Digital learning gathers momentum as N4L passes halfway point

“Our team is out visiting schools from all corners of the country on a daily basis and we are encouraged and impressed with the strong appetite for digital learning."

Network for Learning (N4L) has marked the halfway point of its Managed Network rollout, with more than 50 percent of New Zealand schools starting the year equipped with faster internet services.

Following reports in Computerworld New Zealand, N4L CEO John Hanna and Associate Minister of Education Nikki Kaye visited South Auckland’s Pukekohe Intermediate school to mark the occasion, as this is the school tipping the rollout past the halfway mark.

More than 400,000 students and 28,000 teachers from nearly 1300 schools are now using the government-funded Managed Network for faster internet services, complete with uncapped data, web filtering and network security services.

N4L began connecting schools a little over a year ago, with Hanna pleased with the company’s progress to date.

“We are very proud to be helping bring about transformative change in education by ensuring every child attending school can get access to reliable internet and digital learning opportunities no matter where they live in New Zealand," he says.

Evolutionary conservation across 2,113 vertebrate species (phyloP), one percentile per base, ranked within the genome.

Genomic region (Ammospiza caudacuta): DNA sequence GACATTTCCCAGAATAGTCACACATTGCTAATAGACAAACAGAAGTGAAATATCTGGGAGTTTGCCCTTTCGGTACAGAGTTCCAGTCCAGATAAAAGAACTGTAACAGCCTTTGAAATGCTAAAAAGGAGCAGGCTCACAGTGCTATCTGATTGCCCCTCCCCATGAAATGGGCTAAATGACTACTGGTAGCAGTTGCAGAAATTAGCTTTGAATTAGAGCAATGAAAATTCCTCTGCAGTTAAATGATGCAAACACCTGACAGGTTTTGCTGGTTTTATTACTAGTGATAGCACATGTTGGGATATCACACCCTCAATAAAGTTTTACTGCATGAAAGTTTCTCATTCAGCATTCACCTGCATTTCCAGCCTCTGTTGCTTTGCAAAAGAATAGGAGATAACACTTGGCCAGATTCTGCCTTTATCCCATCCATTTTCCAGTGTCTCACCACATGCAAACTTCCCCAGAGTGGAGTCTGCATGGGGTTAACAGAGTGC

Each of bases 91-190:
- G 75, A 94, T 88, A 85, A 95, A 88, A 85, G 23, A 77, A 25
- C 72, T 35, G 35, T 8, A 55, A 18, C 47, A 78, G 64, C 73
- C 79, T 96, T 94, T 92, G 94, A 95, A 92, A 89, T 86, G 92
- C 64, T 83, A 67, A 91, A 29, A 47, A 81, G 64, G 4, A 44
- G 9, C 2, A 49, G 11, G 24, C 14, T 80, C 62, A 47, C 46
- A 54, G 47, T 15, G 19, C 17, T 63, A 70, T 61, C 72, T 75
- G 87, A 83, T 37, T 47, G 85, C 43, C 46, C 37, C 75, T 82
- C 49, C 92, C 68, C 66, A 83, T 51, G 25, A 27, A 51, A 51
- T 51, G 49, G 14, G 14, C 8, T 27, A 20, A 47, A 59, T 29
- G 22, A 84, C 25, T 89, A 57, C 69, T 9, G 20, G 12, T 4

“Our team is out visiting schools from all corners of the country on a daily basis and we are encouraged and impressed with the strong appetite for digital learning.”

Pukekohe Intermediate Principal Gary Sweeney says he is looking forward to beginning the year using N4L’s Managed Network.

“There is no question that our teachers and students will be taking their use of digital tools and programmes to a new level this year - and the quality of internet they’ll need to do this will increase as a result," he adds.

“I want students to achieve outstanding results with all they do and this year I look forward to online programmes providing more individualised learning and inspiration for their creativity.

"This is really important in the Intermediate school years, when teachers need to build a classroom culture allowing for more personalised learning to develop as their students become more independent and move closer to their secondary years.”

A report released in October 2014 found that more than 75% of schools are noticing an impact on student achievement as a result of using digital technologies in classrooms with all schools able to connect to the Managed Network by the end of 2016.

In addition to building the Managed Network, N4L has developed a digital learning hub called Pond, which 4000-plus teachers from nearly 1,200 schools are now using to find learning resources and share classroom practices with their peers.

Pond can be accessed by every school staff member with any internet connection, and there will be a number of new programmes introduced this year to help teachers create and share their lesson plans.

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